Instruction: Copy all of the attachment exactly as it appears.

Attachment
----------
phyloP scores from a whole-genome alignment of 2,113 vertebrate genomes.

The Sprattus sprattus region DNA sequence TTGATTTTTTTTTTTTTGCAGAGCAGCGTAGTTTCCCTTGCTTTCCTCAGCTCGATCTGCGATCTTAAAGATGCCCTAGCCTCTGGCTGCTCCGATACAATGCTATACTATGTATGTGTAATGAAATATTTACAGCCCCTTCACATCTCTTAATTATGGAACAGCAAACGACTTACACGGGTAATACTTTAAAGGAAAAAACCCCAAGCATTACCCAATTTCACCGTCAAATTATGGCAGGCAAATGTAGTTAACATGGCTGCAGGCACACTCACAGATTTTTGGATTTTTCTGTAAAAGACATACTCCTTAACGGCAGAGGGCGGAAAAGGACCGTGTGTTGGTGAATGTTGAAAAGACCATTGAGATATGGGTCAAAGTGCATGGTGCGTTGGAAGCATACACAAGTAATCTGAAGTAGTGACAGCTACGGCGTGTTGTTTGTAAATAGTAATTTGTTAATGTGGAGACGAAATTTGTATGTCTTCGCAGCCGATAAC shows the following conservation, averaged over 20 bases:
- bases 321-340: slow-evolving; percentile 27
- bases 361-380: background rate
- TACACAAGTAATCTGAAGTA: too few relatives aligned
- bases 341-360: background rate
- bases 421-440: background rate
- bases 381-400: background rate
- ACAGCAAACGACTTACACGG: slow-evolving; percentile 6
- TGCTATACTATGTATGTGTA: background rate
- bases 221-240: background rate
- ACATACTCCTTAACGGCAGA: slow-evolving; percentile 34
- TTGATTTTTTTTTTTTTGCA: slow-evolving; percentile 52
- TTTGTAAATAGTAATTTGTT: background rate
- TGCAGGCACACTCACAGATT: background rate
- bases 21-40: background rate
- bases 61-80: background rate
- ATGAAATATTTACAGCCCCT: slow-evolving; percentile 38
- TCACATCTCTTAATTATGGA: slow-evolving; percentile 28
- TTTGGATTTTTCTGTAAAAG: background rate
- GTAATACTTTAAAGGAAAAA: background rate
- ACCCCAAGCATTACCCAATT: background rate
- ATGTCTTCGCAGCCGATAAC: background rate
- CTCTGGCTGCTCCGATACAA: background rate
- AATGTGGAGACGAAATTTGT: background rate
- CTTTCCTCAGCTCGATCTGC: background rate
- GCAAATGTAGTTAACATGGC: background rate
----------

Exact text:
phyloP scores from a whole-genome alignment of 2,113 vertebrate genomes.

The Sprattus sprattus region DNA sequence TTGATTTTTTTTTTTTTGCAGAGCAGCGTAGTTTCCCTTGCTTTCCTCAGCTCGATCTGCGATCTTAAAGATGCCCTAGCCTCTGGCTGCTCCGATACAATGCTATACTATGTATGTGTAATGAAATATTTACAGCCCCTTCACATCTCTTAATTATGGAACAGCAAACGACTTACACGGGTAATACTTTAAAGGAAAAAACCCCAAGCATTACCCAATTTCACCGTCAAATTATGGCAGGCAAATGTAGTTAACATGGCTGCAGGCACACTCACAGATTTTTGGATTTTTCTGTAAAAGACATACTCCTTAACGGCAGAGGGCGGAAAAGGACCGTGTGTTGGTGAATGTTGAAAAGACCATTGAGATATGGGTCAAAGTGCATGGTGCGTTGGAAGCATACACAAGTAATCTGAAGTAGTGACAGCTACGGCGTGTTGTTTGTAAATAGTAATTTGTTAATGTGGAGACGAAATTTGTATGTCTTCGCAGCCGATAAC shows the following conservation, averaged over 20 bases:
- bases 321-340: slow-evolving; percentile 27
- bases 361-380: background rate
- TACACAAGTAATCTGAAGTA: too few relatives aligned
- bases 341-360: background rate
- bases 421-440: background rate
- bases 381-400: background rate
- ACAGCAAACGACTTACACGG: slow-evolving; percentile 6
- TGCTATACTATGTATGTGTA: background rate
- bases 221-240: background rate
- ACATACTCCTTAACGGCAGA: slow-evolving; percentile 34
- TTGATTTTTTTTTTTTTGCA: slow-evolving; percentile 52
- TTTGTAAATAGTAATTTGTT: background rate
- TGCAGGCACACTCACAGATT: background rate
- bases 21-40: background rate
- bases 61-80: background rate
- ATGAAATATTTACAGCCCCT: slow-evolving; percentile 38
- TCACATCTCTTAATTATGGA: slow-evolving; percentile 28
- TTTGGATTTTTCTGTAAAAG: background rate
- GTAATACTTTAAAGGAAAAA: background rate
- ACCCCAAGCATTACCCAATT: background rate
- ATGTCTTCGCAGCCGATAAC: background rate
- CTCTGGCTGCTCCGATACAA: background rate
- AATGTGGAGACGAAATTTGT: background rate
- CTTTCCTCAGCTCGATCTGC: background rate
- GCAAATGTAGTTAACATGGC: background rate